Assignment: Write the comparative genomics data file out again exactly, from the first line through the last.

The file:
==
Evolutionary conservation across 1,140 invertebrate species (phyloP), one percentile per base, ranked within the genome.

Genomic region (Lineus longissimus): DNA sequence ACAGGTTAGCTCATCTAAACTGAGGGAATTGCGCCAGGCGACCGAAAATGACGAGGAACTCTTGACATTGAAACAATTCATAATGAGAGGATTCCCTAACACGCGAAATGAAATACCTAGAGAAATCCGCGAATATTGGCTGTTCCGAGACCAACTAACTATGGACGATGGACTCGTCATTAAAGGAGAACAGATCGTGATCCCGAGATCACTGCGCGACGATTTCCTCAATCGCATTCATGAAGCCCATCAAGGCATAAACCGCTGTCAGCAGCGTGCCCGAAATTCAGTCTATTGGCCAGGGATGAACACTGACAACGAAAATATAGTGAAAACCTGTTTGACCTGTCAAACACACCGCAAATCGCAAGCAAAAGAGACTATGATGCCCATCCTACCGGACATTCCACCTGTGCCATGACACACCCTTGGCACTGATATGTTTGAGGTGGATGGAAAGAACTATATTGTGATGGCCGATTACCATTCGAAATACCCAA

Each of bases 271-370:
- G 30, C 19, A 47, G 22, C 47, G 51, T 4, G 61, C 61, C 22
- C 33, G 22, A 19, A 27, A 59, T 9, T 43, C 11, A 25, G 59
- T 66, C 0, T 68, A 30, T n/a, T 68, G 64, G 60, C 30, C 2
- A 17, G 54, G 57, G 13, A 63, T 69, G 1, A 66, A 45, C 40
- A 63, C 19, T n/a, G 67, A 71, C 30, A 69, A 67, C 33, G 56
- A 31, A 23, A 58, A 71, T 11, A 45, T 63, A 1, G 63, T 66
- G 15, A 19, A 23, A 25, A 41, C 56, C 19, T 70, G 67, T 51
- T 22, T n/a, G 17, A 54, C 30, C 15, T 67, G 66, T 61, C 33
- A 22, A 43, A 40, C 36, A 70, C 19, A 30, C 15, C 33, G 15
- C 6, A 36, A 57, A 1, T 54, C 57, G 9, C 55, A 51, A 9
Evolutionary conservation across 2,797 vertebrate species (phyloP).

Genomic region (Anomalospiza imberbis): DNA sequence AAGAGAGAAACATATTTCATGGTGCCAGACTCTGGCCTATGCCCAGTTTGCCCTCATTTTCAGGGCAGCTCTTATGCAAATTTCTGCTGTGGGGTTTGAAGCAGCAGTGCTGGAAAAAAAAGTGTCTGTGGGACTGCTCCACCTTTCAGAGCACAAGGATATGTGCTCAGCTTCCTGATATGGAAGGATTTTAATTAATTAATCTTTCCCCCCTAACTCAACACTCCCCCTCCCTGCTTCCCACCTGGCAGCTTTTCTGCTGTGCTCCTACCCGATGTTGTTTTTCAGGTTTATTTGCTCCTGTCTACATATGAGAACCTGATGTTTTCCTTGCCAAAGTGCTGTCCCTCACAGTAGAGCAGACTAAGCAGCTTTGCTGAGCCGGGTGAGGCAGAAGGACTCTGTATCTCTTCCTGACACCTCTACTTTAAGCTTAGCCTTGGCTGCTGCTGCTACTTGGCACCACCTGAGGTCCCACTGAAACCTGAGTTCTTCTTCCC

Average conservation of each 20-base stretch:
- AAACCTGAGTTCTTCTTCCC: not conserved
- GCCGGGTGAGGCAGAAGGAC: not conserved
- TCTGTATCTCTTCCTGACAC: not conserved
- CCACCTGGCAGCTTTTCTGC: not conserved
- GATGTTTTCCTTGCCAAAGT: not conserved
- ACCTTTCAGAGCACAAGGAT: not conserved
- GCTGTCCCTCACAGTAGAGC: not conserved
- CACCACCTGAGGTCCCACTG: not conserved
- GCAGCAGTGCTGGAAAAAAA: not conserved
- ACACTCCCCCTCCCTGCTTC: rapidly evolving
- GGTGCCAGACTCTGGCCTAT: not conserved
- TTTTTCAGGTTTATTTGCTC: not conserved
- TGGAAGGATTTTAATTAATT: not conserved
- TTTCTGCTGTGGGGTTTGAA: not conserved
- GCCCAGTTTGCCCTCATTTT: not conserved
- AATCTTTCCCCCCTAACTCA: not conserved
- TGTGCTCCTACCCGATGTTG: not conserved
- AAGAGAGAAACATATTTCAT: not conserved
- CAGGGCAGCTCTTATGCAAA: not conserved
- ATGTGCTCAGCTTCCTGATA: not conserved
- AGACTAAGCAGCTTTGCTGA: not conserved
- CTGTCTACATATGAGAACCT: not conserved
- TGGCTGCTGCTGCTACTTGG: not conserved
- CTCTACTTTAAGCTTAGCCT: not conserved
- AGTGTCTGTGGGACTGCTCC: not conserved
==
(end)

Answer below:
Evolutionary conservation across 1,140 invertebrate species (phyloP), one percentile per base, ranked within the genome.

Genomic region (Lineus longissimus): DNA sequence ACAGGTTAGCTCATCTAAACTGAGGGAATTGCGCCAGGCGACCGAAAATGACGAGGAACTCTTGACATTGAAACAATTCATAATGAGAGGATTCCCTAACACGCGAAATGAAATACCTAGAGAAATCCGCGAATATTGGCTGTTCCGAGACCAACTAACTATGGACGATGGACTCGTCATTAAAGGAGAACAGATCGTGATCCCGAGATCACTGCGCGACGATTTCCTCAATCGCATTCATGAAGCCCATCAAGGCATAAACCGCTGTCAGCAGCGTGCCCGAAATTCAGTCTATTGGCCAGGGATGAACACTGACAACGAAAATATAGTGAAAACCTGTTTGACCTGTCAAACACACCGCAAATCGCAAGCAAAAGAGACTATGATGCCCATCCTACCGGACATTCCACCTGTGCCATGACACACCCTTGGCACTGATATGTTTGAGGTGGATGGAAAGAACTATATTGTGATGGCCGATTACCATTCGAAATACCCAA

Each of bases 271-370:
- G 30, C 19, A 47, G 22, C 47, G 51, T 4, G 61, C 61, C 22
- C 33, G 22, A 19, A 27, A 59, T 9, T 43, C 11, A 25, G 59
- T 66, C 0, T 68, A 30, T n/a, T 68, G 64, G 60, C 30, C 2
- A 17, G 54, G 57, G 13, A 63, T 69, G 1, A 66, A 45, C 40
- A 63, C 19, T n/a, G 67, A 71, C 30, A 69, A 67, C 33, G 56
- A 31, A 23, A 58, A 71, T 11, A 45, T 63, A 1, G 63, T 66
- G 15, A 19, A 23, A 25, A 41, C 56, C 19, T 70, G 67, T 51
- T 22, T n/a, G 17, A 54, C 30, C 15, T 67, G 66, T 61, C 33
- A 22, A 43, A 40, C 36, A 70, C 19, A 30, C 15, C 33, G 15
- C 6, A 36, A 57, A 1, T 54, C 57, G 9, C 55, A 51, A 9
Evolutionary conservation across 2,797 vertebrate species (phyloP).

Genomic region (Anomalospiza imberbis): DNA sequence AAGAGAGAAACATATTTCATGGTGCCAGACTCTGGCCTATGCCCAGTTTGCCCTCATTTTCAGGGCAGCTCTTATGCAAATTTCTGCTGTGGGGTTTGAAGCAGCAGTGCTGGAAAAAAAAGTGTCTGTGGGACTGCTCCACCTTTCAGAGCACAAGGATATGTGCTCAGCTTCCTGATATGGAAGGATTTTAATTAATTAATCTTTCCCCCCTAACTCAACACTCCCCCTCCCTGCTTCCCACCTGGCAGCTTTTCTGCTGTGCTCCTACCCGATGTTGTTTTTCAGGTTTATTTGCTCCTGTCTACATATGAGAACCTGATGTTTTCCTTGCCAAAGTGCTGTCCCTCACAGTAGAGCAGACTAAGCAGCTTTGCTGAGCCGGGTGAGGCAGAAGGACTCTGTATCTCTTCCTGACACCTCTACTTTAAGCTTAGCCTTGGCTGCTGCTGCTACTTGGCACCACCTGAGGTCCCACTGAAACCTGAGTTCTTCTTCCC

Average conservation of each 20-base stretch:
- AAACCTGAGTTCTTCTTCCC: not conserved
- GCCGGGTGAGGCAGAAGGAC: not conserved
- TCTGTATCTCTTCCTGACAC: not conserved
- CCACCTGGCAGCTTTTCTGC: not conserved
- GATGTTTTCCTTGCCAAAGT: not conserved
- ACCTTTCAGAGCACAAGGAT: not conserved
- GCTGTCCCTCACAGTAGAGC: not conserved
- CACCACCTGAGGTCCCACTG: not conserved
- GCAGCAGTGCTGGAAAAAAA: not conserved
- ACACTCCCCCTCCCTGCTTC: rapidly evolving
- GGTGCCAGACTCTGGCCTAT: not conserved
- TTTTTCAGGTTTATTTGCTC: not conserved
- TGGAAGGATTTTAATTAATT: not conserved
- TTTCTGCTGTGGGGTTTGAA: not conserved
- GCCCAGTTTGCCCTCATTTT: not conserved
- AATCTTTCCCCCCTAACTCA: not conserved
- TGTGCTCCTACCCGATGTTG: not conserved
- AAGAGAGAAACATATTTCAT: not conserved
- CAGGGCAGCTCTTATGCAAA: not conserved
- ATGTGCTCAGCTTCCTGATA: not conserved
- AGACTAAGCAGCTTTGCTGA: not conserved
- CTGTCTACATATGAGAACCT: not conserved
- TGGCTGCTGCTGCTACTTGG: not conserved
- CTCTACTTTAAGCTTAGCCT: not conserved
- AGTGTCTGTGGGACTGCTCC: not conserved